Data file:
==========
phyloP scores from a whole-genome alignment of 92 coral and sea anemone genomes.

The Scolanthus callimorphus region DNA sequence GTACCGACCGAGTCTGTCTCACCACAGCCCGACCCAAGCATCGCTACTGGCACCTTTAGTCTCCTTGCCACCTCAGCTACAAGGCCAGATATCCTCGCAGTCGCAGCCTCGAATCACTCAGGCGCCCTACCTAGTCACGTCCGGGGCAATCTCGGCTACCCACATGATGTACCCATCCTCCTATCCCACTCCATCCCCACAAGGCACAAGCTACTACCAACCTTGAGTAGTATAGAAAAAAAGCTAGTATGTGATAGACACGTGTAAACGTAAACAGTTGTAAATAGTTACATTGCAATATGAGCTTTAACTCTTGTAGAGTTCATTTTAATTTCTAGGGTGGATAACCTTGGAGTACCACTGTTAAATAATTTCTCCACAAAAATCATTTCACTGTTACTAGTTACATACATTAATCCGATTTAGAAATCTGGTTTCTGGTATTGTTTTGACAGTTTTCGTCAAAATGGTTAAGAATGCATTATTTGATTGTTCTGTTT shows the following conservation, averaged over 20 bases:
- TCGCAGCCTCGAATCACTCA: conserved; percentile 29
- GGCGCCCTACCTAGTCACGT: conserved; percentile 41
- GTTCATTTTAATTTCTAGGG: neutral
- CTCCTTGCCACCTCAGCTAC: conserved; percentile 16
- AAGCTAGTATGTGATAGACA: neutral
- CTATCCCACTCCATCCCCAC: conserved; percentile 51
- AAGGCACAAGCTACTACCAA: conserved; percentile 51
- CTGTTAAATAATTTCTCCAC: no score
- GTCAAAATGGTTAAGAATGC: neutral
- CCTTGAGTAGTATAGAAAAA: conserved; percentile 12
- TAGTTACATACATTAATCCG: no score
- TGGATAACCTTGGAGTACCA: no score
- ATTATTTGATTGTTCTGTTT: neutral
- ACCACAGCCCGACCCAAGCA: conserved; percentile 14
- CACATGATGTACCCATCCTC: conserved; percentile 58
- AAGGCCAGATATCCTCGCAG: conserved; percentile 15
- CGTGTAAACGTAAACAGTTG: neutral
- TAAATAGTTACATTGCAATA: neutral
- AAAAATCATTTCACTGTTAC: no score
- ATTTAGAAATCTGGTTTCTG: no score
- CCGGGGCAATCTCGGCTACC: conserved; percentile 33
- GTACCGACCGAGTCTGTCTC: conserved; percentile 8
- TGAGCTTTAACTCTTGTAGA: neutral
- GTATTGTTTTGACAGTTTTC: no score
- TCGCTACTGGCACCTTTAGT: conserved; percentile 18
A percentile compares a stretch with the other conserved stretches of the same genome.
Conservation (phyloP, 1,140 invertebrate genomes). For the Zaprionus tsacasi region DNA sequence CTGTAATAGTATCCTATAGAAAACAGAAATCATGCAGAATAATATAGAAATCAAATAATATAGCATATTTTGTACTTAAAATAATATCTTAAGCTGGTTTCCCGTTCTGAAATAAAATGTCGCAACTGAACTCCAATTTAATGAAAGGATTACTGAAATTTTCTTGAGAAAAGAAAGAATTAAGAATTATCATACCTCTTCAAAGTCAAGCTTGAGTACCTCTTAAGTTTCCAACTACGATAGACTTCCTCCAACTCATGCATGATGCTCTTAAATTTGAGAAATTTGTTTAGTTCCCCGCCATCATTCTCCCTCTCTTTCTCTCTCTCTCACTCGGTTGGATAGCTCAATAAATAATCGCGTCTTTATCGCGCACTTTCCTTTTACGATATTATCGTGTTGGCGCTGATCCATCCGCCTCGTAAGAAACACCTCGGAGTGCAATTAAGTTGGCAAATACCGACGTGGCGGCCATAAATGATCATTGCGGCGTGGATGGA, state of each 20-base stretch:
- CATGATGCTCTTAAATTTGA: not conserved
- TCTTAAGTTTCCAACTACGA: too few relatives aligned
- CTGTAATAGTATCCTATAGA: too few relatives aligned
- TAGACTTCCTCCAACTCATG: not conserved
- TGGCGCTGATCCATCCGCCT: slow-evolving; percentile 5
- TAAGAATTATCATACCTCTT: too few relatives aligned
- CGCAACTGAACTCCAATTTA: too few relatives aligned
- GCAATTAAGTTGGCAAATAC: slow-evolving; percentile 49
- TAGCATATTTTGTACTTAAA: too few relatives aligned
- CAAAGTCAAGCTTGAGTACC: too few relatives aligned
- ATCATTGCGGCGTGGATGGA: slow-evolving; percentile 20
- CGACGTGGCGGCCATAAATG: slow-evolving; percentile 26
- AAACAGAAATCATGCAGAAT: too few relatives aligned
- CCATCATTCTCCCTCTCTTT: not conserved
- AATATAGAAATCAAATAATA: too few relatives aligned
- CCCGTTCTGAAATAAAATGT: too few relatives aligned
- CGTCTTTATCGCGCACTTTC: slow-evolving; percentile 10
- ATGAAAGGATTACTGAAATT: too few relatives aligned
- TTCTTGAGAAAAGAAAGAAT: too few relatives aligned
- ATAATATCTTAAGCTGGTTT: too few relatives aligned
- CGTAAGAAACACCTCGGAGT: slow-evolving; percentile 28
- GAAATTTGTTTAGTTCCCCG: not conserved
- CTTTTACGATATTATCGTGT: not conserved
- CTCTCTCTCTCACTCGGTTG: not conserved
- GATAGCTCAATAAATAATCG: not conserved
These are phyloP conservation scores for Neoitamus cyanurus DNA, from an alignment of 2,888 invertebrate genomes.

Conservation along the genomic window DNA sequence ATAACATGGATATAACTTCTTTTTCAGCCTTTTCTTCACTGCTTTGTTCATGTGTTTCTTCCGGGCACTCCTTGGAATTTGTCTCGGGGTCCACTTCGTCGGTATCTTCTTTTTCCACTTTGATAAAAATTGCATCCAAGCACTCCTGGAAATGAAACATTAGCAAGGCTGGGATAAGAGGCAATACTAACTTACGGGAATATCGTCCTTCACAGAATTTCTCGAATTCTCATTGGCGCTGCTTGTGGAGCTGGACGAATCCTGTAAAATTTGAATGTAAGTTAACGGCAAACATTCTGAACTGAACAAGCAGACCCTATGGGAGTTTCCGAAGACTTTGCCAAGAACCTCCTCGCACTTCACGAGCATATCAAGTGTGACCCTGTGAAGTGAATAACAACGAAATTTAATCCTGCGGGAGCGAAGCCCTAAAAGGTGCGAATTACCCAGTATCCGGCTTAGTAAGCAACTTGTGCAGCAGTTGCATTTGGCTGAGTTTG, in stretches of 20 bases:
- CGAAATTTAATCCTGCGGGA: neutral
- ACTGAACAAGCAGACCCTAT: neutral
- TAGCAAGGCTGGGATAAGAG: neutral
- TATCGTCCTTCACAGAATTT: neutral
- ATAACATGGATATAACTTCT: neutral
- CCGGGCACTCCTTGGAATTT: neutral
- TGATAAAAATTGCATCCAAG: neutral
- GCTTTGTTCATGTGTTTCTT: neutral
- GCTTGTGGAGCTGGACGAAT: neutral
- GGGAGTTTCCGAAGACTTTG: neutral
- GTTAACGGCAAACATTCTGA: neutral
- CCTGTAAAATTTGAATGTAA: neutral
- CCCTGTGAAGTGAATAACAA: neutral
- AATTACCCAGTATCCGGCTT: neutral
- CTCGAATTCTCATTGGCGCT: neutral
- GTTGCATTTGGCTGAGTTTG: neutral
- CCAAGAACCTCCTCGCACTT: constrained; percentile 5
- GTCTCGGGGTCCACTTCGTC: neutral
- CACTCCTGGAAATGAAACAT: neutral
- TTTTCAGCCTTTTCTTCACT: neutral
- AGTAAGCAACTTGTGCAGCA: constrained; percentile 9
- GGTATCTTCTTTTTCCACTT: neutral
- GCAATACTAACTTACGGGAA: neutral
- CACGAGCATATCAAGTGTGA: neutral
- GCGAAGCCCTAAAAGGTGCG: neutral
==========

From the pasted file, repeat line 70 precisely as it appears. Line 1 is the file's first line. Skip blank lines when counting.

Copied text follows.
- AATTACCCAGTATCCGGCTT: neutral